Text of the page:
retail news in context, analysis with attitude

AT Kearney is out with a new omnichannel study saying that while "digital retailing is capturing headlines and inspiring spirited debate as retailers plan how best to invest for future success…. beyond the headlines, physical stores remain the foundation of retailing, evidenced by the fact that 90 percent of all retail sales are transacted in stores and 95 percent of all retail sales are captured by retailers with a brick-and-mortar presence."

The report goes on:

"It is important to acknowledge that shoppers actually find physical stores appealing—especially when we read all the hype about online and digital. Stores provide consumers with a sensory experience that allows them to touch and feel products, immerse in brand experiences, and engage with sales associates who provide tips and reaffirm shopper enthusiasm for their new purchases.

"The store plays a crucial role in online purchases, as two-thirds of customers purchasing online use a physical store before or after the transaction. In these cases, the store makes a significant contribution to converting the sale, even though the transaction is eventually registered online. In other words, the source of value creation (brand building, product awareness) is distinct—or decoupled—from the place of value capture (sales transaction). This is particularly important for retailers, as they consider resource allocation decisions across channels to ensure that the true value the physical store creates is accounted for properly.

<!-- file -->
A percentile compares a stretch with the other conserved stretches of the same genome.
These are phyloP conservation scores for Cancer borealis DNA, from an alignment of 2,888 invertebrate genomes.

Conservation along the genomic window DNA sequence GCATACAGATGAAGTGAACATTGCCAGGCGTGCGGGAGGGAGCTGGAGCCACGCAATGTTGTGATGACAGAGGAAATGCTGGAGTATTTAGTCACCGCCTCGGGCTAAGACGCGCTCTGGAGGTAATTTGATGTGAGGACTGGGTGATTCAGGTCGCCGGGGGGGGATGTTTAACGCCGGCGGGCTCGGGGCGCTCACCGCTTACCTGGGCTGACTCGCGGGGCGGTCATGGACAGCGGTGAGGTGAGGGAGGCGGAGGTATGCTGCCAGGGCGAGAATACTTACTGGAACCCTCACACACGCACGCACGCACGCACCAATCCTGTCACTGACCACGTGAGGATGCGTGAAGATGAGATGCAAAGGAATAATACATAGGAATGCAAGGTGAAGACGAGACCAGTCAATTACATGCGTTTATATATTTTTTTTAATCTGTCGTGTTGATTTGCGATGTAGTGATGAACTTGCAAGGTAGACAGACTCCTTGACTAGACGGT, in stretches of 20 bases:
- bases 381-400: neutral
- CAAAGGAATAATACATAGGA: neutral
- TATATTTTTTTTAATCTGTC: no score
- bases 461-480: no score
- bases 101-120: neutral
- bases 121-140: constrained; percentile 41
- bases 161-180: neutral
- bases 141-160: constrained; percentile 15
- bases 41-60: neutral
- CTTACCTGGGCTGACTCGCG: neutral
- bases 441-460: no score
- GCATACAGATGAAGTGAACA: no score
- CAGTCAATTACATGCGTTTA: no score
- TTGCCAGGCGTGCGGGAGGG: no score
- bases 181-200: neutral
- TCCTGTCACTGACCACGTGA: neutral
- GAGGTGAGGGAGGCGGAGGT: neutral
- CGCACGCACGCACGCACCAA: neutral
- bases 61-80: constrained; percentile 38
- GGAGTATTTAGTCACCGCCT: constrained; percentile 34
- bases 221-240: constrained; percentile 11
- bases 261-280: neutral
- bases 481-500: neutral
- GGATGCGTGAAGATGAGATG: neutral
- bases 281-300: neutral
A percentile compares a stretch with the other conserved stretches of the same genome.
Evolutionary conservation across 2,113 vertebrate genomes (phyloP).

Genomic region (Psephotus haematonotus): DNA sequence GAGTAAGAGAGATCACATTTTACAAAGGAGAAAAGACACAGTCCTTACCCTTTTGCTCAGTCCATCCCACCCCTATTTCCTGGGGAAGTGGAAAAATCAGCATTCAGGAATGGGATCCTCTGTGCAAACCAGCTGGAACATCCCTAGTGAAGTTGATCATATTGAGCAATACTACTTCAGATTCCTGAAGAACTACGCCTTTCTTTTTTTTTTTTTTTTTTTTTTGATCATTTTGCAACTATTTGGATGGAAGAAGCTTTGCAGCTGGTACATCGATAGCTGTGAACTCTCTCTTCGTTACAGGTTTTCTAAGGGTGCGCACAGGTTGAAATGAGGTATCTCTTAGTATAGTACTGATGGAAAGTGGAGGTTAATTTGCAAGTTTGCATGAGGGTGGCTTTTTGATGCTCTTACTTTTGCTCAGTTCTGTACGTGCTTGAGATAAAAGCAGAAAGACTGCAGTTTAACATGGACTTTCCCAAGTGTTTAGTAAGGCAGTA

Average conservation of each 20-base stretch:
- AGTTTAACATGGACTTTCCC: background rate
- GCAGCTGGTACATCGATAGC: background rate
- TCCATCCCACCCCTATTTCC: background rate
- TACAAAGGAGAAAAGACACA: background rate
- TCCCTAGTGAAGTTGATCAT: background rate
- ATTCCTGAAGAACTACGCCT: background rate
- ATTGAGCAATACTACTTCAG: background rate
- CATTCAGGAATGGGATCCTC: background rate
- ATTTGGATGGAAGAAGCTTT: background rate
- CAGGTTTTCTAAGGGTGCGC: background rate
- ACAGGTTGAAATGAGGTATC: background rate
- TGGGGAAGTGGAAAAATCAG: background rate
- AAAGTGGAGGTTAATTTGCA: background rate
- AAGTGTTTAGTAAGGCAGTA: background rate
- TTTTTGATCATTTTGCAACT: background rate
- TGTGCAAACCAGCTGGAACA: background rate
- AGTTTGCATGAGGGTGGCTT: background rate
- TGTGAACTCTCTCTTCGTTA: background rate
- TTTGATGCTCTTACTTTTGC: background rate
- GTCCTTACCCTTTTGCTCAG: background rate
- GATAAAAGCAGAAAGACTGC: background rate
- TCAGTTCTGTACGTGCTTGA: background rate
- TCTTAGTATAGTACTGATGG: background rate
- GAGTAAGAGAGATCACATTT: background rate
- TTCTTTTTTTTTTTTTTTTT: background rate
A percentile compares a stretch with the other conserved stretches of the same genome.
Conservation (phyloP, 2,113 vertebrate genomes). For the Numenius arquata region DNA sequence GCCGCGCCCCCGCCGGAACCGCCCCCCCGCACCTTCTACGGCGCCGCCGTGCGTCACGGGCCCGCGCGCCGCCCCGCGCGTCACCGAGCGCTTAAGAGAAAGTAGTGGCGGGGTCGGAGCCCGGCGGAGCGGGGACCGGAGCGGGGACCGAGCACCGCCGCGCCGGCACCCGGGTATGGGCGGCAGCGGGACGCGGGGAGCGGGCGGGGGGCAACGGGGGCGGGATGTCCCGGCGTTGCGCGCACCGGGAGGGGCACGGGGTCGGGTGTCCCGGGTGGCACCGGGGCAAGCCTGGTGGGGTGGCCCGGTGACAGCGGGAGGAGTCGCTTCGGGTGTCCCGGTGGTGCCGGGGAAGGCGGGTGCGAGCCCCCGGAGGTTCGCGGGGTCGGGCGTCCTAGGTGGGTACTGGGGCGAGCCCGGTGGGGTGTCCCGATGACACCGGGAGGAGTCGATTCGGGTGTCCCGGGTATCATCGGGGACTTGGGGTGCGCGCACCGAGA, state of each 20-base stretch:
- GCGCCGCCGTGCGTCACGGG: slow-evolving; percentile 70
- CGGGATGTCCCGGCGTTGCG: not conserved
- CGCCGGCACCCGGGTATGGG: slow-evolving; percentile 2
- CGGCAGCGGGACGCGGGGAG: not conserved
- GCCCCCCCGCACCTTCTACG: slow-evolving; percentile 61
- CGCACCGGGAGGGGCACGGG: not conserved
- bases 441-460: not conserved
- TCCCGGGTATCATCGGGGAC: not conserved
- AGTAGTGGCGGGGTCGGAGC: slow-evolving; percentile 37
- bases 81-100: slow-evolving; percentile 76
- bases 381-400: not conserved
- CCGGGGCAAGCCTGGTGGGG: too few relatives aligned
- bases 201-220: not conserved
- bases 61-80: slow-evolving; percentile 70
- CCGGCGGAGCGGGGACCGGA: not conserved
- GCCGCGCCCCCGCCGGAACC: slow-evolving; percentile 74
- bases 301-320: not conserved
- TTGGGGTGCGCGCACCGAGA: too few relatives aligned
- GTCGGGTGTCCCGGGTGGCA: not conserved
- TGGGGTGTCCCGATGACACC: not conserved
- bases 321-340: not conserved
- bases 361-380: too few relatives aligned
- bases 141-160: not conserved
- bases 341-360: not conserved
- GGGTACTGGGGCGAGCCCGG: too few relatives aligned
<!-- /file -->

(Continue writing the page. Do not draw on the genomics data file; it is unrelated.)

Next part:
"The future of retail is solidly anchored in the brick-and-mortar channel. With customer satisfaction at the core of retailing, successful retailers will do their part to provide consumers with the ability to shop when and where they want. And it’s been proven that having multiple channels is good for business.

"The debate should not be a question of digital or physical. Successful retailers understand how each customer touch point adds value (as defined by the customer) and develop omnichannel strategies - with stores as the foundation - that maximize customer satisfaction and profitability."
KC's View:
Of course customers prefer stores. Now. And probably for the foreseeable future.

But … I'd be careful about this. When the study says that the "future of retail is solidly anchored in the brick-and-mortar channel," it is important to remember that while an anchor can keep your moored, it also can drag you the bottom. Not being flexible to enough to change as consumers change … and they will change … would be a serious mistake.

I'm sure the folks at Blockbuster and Circuit City believed right until the bitter end that their futures were anchored by their stores.

If I may digress for a moment … I was with a friend of mine over the weekend, visiting me in Portland, who decided that he wanted to send some postcards to friends and family. He went into a Safeway and asked a young woman if they carried postcards. I swear, she looked at him, utterly mystified - she had no idea what postcards were.

It only would have been better had she said, "Sir, they're in the back … with the buggy whips, eight track tape players and VHS recorders."